At the end of his life, Michael Hastings, like many of the progressive journalists he counted among his friends, felt besieged by an overreaching government. Hastings was living in Los Angeles, and at a Beverly Hills theater in April, he took part in a panel discussion about the documentary War on Whistleblowers: Free Press and the National Security State.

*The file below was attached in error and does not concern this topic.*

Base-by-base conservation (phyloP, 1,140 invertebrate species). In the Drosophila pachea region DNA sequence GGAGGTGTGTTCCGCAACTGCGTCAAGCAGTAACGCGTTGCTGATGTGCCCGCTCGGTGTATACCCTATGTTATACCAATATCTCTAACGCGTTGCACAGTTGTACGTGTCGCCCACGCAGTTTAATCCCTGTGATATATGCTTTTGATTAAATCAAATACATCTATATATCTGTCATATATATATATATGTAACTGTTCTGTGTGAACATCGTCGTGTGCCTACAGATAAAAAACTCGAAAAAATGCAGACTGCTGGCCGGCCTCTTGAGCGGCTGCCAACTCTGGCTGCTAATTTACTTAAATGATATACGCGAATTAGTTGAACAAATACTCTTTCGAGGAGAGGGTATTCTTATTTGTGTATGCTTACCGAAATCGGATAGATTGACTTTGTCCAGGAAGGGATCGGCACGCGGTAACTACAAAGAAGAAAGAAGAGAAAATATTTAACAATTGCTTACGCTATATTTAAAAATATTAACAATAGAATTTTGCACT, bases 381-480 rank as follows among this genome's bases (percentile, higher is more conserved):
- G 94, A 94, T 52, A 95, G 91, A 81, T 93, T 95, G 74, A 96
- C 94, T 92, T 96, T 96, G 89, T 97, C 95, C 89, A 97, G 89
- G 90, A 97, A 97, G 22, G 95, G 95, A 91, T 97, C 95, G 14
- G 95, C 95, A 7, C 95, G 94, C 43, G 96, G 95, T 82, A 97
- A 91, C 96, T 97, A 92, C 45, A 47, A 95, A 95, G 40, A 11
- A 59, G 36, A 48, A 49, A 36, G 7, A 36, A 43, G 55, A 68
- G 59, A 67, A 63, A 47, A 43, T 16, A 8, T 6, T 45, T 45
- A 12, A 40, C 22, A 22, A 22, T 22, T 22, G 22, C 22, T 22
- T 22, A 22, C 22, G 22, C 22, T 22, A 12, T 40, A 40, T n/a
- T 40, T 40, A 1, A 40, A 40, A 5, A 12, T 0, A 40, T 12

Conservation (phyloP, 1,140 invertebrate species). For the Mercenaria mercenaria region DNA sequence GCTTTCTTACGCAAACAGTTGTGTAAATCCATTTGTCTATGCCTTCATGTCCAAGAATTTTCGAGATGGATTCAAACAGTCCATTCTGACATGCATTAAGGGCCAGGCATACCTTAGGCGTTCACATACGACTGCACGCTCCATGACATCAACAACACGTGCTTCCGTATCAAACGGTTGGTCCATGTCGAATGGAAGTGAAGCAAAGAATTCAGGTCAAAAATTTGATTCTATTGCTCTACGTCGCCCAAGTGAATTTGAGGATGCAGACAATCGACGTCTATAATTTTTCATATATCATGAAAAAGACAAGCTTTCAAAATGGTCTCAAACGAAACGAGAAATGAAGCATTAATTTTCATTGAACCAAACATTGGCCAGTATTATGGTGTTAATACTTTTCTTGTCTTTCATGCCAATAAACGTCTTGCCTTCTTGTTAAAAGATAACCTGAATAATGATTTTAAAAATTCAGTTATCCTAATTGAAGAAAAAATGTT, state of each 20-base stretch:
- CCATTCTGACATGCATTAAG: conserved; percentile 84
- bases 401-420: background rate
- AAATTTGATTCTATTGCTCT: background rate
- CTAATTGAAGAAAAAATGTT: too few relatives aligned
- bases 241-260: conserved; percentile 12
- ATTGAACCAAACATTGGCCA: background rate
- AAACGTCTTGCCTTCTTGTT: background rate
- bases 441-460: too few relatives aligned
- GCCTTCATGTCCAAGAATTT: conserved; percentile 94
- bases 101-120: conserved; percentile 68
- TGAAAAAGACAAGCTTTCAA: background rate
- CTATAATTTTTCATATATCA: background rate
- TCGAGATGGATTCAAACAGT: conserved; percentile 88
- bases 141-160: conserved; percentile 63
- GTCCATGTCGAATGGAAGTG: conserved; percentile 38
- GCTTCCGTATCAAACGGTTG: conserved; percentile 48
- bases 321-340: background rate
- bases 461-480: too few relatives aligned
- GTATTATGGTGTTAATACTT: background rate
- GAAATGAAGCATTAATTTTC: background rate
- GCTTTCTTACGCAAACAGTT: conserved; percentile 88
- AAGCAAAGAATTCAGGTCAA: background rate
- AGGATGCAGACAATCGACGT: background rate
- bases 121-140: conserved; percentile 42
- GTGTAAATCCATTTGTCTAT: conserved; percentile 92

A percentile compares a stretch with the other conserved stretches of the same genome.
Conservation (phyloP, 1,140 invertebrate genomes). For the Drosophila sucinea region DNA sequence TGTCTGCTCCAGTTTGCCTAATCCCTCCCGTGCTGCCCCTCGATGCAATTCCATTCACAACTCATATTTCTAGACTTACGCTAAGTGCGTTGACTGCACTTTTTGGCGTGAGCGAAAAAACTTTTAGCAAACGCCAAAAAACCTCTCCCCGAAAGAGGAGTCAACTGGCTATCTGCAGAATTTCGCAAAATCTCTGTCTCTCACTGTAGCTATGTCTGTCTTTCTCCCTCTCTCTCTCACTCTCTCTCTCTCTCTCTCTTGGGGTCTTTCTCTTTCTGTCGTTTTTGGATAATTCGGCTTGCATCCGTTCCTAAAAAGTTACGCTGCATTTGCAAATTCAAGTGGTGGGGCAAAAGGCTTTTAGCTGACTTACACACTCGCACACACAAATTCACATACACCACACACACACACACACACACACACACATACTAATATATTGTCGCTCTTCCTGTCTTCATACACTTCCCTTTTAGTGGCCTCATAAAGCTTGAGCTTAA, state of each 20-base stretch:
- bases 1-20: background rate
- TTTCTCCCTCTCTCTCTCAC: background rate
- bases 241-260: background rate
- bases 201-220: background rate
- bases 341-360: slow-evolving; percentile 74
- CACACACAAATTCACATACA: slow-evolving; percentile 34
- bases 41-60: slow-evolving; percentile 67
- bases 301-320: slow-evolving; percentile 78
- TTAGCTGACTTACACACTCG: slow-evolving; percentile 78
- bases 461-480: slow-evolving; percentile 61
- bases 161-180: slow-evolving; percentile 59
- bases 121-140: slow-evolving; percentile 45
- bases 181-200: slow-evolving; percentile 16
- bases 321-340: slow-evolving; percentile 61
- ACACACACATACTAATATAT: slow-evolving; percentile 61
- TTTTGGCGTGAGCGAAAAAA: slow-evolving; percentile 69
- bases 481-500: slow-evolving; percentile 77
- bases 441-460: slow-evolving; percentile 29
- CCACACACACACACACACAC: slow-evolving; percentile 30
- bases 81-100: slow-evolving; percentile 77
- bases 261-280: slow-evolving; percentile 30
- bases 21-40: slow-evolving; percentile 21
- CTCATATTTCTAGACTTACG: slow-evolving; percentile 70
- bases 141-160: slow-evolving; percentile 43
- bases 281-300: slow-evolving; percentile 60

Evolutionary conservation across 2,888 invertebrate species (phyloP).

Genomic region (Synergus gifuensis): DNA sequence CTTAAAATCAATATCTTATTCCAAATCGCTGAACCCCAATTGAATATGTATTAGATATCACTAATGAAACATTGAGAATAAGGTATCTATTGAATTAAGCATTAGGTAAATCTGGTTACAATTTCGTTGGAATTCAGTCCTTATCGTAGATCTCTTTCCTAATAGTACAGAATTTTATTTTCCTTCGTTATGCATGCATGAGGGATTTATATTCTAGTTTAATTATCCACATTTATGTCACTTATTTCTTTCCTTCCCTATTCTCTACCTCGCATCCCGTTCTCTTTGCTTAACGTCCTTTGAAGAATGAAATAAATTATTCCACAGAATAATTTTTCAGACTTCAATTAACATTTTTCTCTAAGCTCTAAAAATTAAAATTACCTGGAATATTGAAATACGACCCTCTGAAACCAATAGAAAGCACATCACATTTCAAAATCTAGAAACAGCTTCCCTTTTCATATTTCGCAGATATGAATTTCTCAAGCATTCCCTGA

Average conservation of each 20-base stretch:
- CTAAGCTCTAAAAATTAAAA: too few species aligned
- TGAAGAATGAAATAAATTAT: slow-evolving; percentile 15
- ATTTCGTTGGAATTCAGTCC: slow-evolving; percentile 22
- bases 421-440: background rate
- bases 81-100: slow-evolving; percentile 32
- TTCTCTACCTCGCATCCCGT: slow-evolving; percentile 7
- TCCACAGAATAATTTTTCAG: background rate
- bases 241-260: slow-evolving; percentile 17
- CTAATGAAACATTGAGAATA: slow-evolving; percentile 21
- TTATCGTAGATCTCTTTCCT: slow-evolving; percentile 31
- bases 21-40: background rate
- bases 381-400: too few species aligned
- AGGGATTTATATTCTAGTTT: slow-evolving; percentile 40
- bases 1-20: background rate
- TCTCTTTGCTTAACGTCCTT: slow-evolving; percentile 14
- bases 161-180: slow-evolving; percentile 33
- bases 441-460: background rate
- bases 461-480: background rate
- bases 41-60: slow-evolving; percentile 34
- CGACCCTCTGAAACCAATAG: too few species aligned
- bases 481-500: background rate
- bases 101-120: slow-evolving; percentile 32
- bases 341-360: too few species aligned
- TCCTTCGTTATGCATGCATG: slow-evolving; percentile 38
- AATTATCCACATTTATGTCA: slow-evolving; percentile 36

Interviewed in May on The Young Turks, a talk show on Current TV, Hastings railed against the Obama administration, which “has clearly declared war on the press”; the only recourse, he said, was for the press to respond: “We declare war on you.” On May 31, he dashed off an urgent tweet: “first they came for manning. Then Assange. Then fox. Then the ap.drake and the other whistle-blowers. Any nyt reporters too.” He attended screenings of his friend Jeremy Scahill’s film Dirty Wars, which seeks to expose “the hidden truth behind America’s expanding covert wars,” and when leaks about the NSA began appearing in The Guardian, and Edward Snowden was charged with espionage, Hastings was deeply troubled by the revelations and the Justice Department’s response. On June 7, his last post for BuzzFeed, where he was a staff writer, focused on “Why Democrats Love to Spy on Americans,” and at the time of his death, Hastings was working on a profile of CIA director John Brennan for Rolling Stone.